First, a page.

The fun of foresighting: Making it relevant for Gen Z and beyond 

30th March 2022
A couple of years ago, just after I joined Imperial and just before the COVID-19 pandemic disrupted everything (who’d have seen that coming? Well, let’s just say foresighting could have mitigated some aspects of it…!) I was invited to take part in a week-long initiative that the Enterprise Division delivered to engage with young people from BAME backgrounds, to highlight some of the different ways in which a STEMM education can lead to a range of careers.  The programme – then run with Generating Genius but not brought in-house with our Outreach team – was a fantastic opportunity for me to test some of my foresighting techniques with 16-18 year olds, and it was a great way for them to test me on whether I knew what I was talking about.  This year, we’re running a similar programme starting next week, and I wanted to share a few thoughts about why foresighting with young people is both a science and an art form, both for me and for them. 

Given that I deliver foresighting activities full-time here at the College, and with executives at some of the world’s biggest companies, you might wonder why I would spend time doing the same sorts of exercises with young people who are many, many years away from being in a position to lead those organisations.  

My response:  

Foresighting is for everyone. 

Talking to youngsters about foresight is particularly interesting. On one side they possess untethered imagination, with less constraints than adults. On the other, they haven’t been around much to experience first-hand the various nuances of change happening in the world. 

To explain foresight to them, it is fundamental first to help them develop a large-scale perspective on world’s transformations, to build understanding of how progress reshaped our established reality until today.This will give them an initial structure, a coherent platform from which they can observe the future. From this, we can expose them to cutting-edge change happening in the present, and let their intuition and imagination navigate the possibility of the future. 

Shaping young minds and future leaders 

Practicing Foresight is very beneficial for their mindset. Developing a coherent vision of future opportunity and an intuition for change can help young people chose their life and career paths more wisely. For example, by exploring the possible evolution of certain fields of STEMM, they can have a better understanding of their future potential. In this way, they are more likely to choose the educational path that resonates better with their aspirations and dreams. 

My hope is that they will end the session with a renewed perspective about the future, one that is more encompassing, rich and open to transformation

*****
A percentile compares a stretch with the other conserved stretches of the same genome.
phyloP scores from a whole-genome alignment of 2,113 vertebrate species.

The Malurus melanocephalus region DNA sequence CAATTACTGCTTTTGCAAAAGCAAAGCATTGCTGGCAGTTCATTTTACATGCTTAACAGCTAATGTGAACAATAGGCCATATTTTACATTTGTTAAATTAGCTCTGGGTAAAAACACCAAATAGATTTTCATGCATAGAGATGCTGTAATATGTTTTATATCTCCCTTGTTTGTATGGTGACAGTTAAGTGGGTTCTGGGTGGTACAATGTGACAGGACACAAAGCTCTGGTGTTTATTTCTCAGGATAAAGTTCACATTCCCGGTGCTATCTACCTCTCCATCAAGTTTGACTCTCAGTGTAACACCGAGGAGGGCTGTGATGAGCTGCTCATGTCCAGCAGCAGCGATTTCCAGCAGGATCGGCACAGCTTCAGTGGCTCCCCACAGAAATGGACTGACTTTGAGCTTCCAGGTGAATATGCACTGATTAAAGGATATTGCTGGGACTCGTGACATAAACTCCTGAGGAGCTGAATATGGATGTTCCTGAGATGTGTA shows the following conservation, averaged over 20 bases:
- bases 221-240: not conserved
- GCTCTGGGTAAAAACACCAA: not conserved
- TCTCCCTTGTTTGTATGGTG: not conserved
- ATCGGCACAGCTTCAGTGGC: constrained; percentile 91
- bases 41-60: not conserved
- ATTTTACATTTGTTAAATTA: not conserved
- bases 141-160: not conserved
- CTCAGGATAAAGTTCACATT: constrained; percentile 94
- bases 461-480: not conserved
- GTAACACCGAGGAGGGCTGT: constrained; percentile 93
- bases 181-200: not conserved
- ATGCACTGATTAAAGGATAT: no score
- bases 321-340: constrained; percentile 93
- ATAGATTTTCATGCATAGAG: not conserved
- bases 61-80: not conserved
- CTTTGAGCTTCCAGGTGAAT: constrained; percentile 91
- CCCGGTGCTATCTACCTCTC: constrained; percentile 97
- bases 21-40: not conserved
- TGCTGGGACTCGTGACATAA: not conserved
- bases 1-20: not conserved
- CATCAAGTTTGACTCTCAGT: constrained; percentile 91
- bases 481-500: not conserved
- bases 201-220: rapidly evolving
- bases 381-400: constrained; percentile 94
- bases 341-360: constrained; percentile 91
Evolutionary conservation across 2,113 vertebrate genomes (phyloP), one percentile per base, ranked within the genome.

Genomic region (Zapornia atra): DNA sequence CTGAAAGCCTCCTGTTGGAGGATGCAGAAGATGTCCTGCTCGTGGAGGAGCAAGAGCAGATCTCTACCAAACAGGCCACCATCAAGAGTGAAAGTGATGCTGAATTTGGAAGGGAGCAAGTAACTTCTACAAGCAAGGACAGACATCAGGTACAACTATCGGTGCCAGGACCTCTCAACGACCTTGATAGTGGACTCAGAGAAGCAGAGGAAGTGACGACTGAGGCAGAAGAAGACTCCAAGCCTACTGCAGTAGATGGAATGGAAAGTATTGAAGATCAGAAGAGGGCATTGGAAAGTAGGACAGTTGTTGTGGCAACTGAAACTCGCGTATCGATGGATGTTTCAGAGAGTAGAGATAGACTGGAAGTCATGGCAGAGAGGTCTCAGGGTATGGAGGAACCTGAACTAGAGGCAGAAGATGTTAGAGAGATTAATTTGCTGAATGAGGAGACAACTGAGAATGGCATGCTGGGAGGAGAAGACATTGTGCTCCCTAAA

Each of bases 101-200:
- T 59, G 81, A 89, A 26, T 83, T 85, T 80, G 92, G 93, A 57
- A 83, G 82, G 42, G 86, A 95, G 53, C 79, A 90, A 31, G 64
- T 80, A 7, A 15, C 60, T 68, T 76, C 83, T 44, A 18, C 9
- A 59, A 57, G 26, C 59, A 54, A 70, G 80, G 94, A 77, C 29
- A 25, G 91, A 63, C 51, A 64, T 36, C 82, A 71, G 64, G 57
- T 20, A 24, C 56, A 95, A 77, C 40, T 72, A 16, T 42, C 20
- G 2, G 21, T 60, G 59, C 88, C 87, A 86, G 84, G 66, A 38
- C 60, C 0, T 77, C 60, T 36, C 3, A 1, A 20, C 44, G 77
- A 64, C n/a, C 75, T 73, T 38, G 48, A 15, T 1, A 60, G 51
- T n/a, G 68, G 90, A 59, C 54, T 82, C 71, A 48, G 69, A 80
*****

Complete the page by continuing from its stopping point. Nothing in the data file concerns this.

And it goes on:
Going beyond the probable, into the possible and further 

I aim to guide them beyond the boundaries of their imagination to discover new reality. Through the process of foresight, we can leverage their ingenuity and mental agility to bring forth fresh insights and unexpected connections among fields. This could lead to very interesting and novel conversations, that might differ very much from the usual conversations we have in foresight exercises with the industry. 

Progress through diversity – in all its forms 

Diversity of insights and perspectives are fundamental for successful foresight. Only through the intersection of multiple ways to look at things we can have enough richness and variety of ideas to create exhaustive alternative futures to explore. Whether that’s through the different ages and experiences of the participants, the ethnic, religious or cultural backgrounds or the different problems and challenges people face every day, only through exploring the wide breadth of society – one of the key parts of our STEEPV process that we use with our industry partners – can we fully realise the possibilities that the future possesses.  

Why give it away for free? 

OK, I get it – our valued partners spend thousands of pounds with us every year to access our insights and help them think differently about the problems they face or foresee.  

But one of the key goals of our university is to get more of the insights from our experts out into the real world, either through research partnerships and working with industry, or through policy and education.  

Because our hope is to help guiding the visionary minds of tomorrow, that could choose Imperial College London as the conduit to the development of their talents – contributing to the future excellence of the College. 

Interested in finding out more?  

Whether it’s workshops such as these or understanding how foresight can be used to plan for the future of your organisation, we’d love to hear from you about how we can work together. 

Check out our visionary work – such as the 2041 Scenarios – on our website (, or contact me and the team directly at [email protected]